"It's basically making love with your clothes on."

That's Chubby Checker's succinct explanation for the enduring popularity of the Twist, the dance that helped launch his career.

On Friday, Checker, 68, with clothes on (jeans suit, open shirt), delivered 45 minutes of straight-ahead '60s rock-and-roll to hundreds of delighted twisters in Dilworth Plaza, in a free noontime concert billed as 50 Years of Twistory.

Fifty years ago Friday, Checker's version of "The Twist" was released by the Philly label Cameo-Parkway. He performed it that night at the Rainbow Club in Wildwood, "the birthplace of the Twist."

Soon he was on American Bandstand and seemingly all over TV. "The Twist" hit No. 1 in September 1960 and again in January 1962. It's still the only tune to hit the top twice on the Billboard Hot 100, and in 2008 it was certified as the most popular tune in the list's history.

Some historians think the Twist led to the decline of touching in American popular dance. Speaking by phone this week from his home in Conestoga, Checker said: "The Twist is about dancing by yourself on the dance floor with someone else who is watching you do it."

Longtime radio guy Jerry Blavat, "the Geator with the Heater," who emceed Friday's show, concurred: "To do the jitterbug, the swing, and the Latin dances, you had to know complicated steps, but with the Twist, everyone could do it. It was dancing apart, but the way you felt like dancing."

The real theme of the show was that Philadelphia was ground zero for this explosion in pop history. On Friday, Blavat told the crowd, "You are the real stars," and in that spirit Checker, with his band the Wildcats and dancers the Checkerettes in support, hauled groups of guys and groups of gals onstage to dance with him.

He also displayed his prowess at the Pony, the Fly, and the Hucklebuck. ("Back in the '60s, you couldn't do the Hucklebuck because it was too nasty. Now it's 2010, and everything's nasty.") Folks were also spotted doing the Limbo. (Checker had a hit with his version of "Limbo Rock.")

Born Ernest Evans in Spring Gully, S.C., Checker came with his family to Philly at age 8, and little more than a decade later, he made "The Twist." All the musicians on the record were from Philadelphia, as was producer Dave Appell.

American Bandstand, Dick Clark's hugely influential pop and dance show, was then filmed at the WFIL studios at 46th and Market Street. "The real key" to "The Twist," Blavat said, "was Dick Clark. 'The Twist' was originally by Hank Ballard, a B-side. Dick Clark heard the Hank Ballard song, called up Cameo-Parkway president Bernie Lowe and said, 'I think if you get Chubby to do this song, Chubby and the kids on Bandstand will develop the dance.' And that's what happened."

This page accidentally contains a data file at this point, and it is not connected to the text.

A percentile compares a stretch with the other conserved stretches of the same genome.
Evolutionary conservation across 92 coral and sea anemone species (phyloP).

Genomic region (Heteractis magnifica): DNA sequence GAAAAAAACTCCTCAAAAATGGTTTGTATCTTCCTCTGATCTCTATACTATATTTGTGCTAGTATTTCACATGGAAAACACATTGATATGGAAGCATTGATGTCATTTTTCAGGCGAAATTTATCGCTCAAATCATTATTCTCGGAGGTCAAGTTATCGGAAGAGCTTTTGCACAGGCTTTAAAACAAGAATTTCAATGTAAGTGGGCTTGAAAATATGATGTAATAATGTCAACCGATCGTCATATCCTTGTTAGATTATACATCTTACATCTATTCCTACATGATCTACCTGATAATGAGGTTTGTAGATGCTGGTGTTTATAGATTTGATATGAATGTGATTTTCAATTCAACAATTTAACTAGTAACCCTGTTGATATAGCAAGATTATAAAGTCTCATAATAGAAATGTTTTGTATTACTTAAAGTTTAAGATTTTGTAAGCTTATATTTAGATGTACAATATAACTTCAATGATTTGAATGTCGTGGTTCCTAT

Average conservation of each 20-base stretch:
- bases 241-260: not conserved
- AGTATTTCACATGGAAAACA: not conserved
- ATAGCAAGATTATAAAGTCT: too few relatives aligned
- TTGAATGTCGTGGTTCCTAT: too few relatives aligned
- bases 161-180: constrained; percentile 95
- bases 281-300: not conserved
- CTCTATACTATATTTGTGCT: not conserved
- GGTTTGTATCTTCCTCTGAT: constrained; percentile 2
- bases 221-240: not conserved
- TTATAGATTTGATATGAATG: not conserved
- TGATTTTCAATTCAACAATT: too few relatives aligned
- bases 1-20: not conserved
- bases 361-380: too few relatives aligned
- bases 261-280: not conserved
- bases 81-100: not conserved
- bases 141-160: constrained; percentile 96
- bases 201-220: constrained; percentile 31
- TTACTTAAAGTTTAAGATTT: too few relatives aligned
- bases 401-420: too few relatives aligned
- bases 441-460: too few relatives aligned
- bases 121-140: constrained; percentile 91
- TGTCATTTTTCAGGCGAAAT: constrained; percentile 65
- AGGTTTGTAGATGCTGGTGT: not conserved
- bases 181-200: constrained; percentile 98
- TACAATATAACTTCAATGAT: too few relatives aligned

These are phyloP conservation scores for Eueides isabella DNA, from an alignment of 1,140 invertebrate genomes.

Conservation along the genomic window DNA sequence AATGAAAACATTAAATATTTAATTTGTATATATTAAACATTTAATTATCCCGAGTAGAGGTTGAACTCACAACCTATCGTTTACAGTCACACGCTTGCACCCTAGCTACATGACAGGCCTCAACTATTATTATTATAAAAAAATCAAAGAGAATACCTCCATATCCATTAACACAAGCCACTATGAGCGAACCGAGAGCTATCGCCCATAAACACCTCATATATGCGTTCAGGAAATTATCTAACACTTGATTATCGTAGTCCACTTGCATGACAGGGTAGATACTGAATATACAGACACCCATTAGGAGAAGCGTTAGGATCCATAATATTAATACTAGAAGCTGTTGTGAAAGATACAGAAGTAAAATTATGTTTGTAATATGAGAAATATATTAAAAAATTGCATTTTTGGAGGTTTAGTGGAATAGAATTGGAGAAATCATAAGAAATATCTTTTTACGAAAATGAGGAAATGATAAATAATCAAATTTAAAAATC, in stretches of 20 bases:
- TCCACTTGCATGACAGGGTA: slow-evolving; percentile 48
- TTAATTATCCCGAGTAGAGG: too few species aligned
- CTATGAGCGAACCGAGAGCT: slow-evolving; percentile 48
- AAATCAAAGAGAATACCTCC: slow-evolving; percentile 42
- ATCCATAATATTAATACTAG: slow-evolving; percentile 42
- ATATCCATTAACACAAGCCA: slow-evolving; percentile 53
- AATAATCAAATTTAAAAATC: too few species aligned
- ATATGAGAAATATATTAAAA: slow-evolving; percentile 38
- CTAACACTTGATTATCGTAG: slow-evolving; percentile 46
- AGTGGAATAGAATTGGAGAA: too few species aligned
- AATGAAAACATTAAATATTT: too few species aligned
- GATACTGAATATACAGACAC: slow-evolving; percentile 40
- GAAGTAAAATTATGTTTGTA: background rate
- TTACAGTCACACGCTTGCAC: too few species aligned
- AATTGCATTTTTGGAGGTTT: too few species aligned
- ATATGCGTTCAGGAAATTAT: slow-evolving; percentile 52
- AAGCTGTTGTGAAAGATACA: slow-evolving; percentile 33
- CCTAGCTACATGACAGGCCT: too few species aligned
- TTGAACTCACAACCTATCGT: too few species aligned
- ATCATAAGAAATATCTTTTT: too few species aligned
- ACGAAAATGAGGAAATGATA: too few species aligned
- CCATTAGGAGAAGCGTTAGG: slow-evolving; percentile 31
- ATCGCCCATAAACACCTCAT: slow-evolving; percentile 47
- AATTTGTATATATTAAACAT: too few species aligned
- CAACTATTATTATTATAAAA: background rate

Little development was needed. Said Checker: "The Philly kids came up with the dance, and when Chubby Checker danced 'The Twist' on American Bandstand, dancing changed in America."

In fact, "the Philly kids" - some of whom may well have been among the dancers Friday - had been doing dances called "the twist" or "the grind" for years. Blavat recalled outdoor neighborhood record hops in South Philly in the late 1950s in which young people scandalized the neighbors with the Twist.

They probably didn't know it, but forms of the dance - dancers apart, gyrating hips while facing each other - had been around for centuries and can be traced to Africa.

"That was the roots of the Twist, and also the Pony [Checker's tune "Pony Time" also hit No. 1], the Fly, the Shake, and the Hucklebuck," Checker said. "I first saw the Hucklebuck in 1949, but it didn't go anywhere. It wasn't until the Twist that all these other dances broke. What's so exciting about it is, it's a striptease with your clothes on, a lure, it's sexual."

The popularity of singer, tune, and dance was as clear as the hot sun in Dilworth Plaza. The median age of attendees seemed to be 40 and up.

"When I was young, we twisted the night away," said Debbie Lee, 55, of Philadelphia. "I remember seeing him on TV, playing at the Steel Pier in Atlantic City." Brooklynite Sandra McCollum, 55, saw him perform at Madison Square Garden, while John Rosado, 51, of Philadelphia, said, "I saw Chubby play a show at a club called Heaven outside of Levittown."

Younger twisters were there, too. Rebecca Trenholme, 18, of Northeast Philadelphia, said, "I learned it from my mom. All my friends know how to do it, and lots of times we'll do a twist at school dances." Victoria Anderson, 10, said, "Everybody knows how to do it because it's so easy."

Although a stab at a Guinness Book of World Records citation for the most twisters in one place did not materialize (the official observer never made it), Chubby Checker on Friday helped celebrate himself, his city, and, first and last, the people who did the dances.

Contact John Timpane at 215-854-4406, jt@phillynews.com, or twitter.com/jtimpane.